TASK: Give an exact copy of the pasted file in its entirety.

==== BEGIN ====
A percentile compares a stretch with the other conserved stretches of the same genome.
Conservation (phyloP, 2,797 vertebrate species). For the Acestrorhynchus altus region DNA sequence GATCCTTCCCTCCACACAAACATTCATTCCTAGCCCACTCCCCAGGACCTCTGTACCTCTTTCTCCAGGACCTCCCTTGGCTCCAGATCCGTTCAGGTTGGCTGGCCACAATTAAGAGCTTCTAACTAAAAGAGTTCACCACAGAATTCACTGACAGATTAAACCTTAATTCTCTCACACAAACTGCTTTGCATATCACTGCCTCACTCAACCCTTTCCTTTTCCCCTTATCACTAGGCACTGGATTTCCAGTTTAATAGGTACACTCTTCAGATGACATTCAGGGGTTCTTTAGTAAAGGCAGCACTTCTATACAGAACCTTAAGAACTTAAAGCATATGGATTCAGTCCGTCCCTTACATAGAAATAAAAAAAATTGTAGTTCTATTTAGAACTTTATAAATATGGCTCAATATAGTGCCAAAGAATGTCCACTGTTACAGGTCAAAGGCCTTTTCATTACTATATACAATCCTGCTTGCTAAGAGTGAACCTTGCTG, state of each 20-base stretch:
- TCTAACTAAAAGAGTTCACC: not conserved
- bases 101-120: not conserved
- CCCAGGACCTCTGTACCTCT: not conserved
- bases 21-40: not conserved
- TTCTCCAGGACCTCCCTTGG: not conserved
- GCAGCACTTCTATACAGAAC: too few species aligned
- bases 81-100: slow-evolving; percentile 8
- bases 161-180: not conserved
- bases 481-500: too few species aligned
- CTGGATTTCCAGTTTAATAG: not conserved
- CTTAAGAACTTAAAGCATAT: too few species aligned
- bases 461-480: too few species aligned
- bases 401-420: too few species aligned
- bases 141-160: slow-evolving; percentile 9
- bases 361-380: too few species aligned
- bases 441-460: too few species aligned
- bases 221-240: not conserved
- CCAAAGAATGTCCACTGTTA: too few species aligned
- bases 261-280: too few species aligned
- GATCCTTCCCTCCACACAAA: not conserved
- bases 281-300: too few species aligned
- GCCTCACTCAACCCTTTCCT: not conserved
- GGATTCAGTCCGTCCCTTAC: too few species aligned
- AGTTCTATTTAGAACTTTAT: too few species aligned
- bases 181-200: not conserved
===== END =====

A percentile compares a stretch with the other conserved stretches of the same genome.
Conservation (phyloP, 2,797 vertebrate species). For the Acestrorhynchus altus region DNA sequence GATCCTTCCCTCCACACAAACATTCATTCCTAGCCCACTCCCCAGGACCTCTGTACCTCTTTCTCCAGGACCTCCCTTGGCTCCAGATCCGTTCAGGTTGGCTGGCCACAATTAAGAGCTTCTAACTAAAAGAGTTCACCACAGAATTCACTGACAGATTAAACCTTAATTCTCTCACACAAACTGCTTTGCATATCACTGCCTCACTCAACCCTTTCCTTTTCCCCTTATCACTAGGCACTGGATTTCCAGTTTAATAGGTACACTCTTCAGATGACATTCAGGGGTTCTTTAGTAAAGGCAGCACTTCTATACAGAACCTTAAGAACTTAAAGCATATGGATTCAGTCCGTCCCTTACATAGAAATAAAAAAAATTGTAGTTCTATTTAGAACTTTATAAATATGGCTCAATATAGTGCCAAAGAATGTCCACTGTTACAGGTCAAAGGCCTTTTCATTACTATATACAATCCTGCTTGCTAAGAGTGAACCTTGCTG, state of each 20-base stretch:
- TCTAACTAAAAGAGTTCACC: not conserved
- bases 101-120: not conserved
- CCCAGGACCTCTGTACCTCT: not conserved
- bases 21-40: not conserved
- TTCTCCAGGACCTCCCTTGG: not conserved
- GCAGCACTTCTATACAGAAC: too few species aligned
- bases 81-100: slow-evolving; percentile 8
- bases 161-180: not conserved
- bases 481-500: too few species aligned
- CTGGATTTCCAGTTTAATAG: not conserved
- CTTAAGAACTTAAAGCATAT: too few species aligned
- bases 461-480: too few species aligned
- bases 401-420: too few species aligned
- bases 141-160: slow-evolving; percentile 9
- bases 361-380: too few species aligned
- bases 441-460: too few species aligned
- bases 221-240: not conserved
- CCAAAGAATGTCCACTGTTA: too few species aligned
- bases 261-280: too few species aligned
- GATCCTTCCCTCCACACAAA: not conserved
- bases 281-300: too few species aligned
- GCCTCACTCAACCCTTTCCT: not conserved
- GGATTCAGTCCGTCCCTTAC: too few species aligned
- AGTTCTATTTAGAACTTTAT: too few species aligned
- bases 181-200: not conserved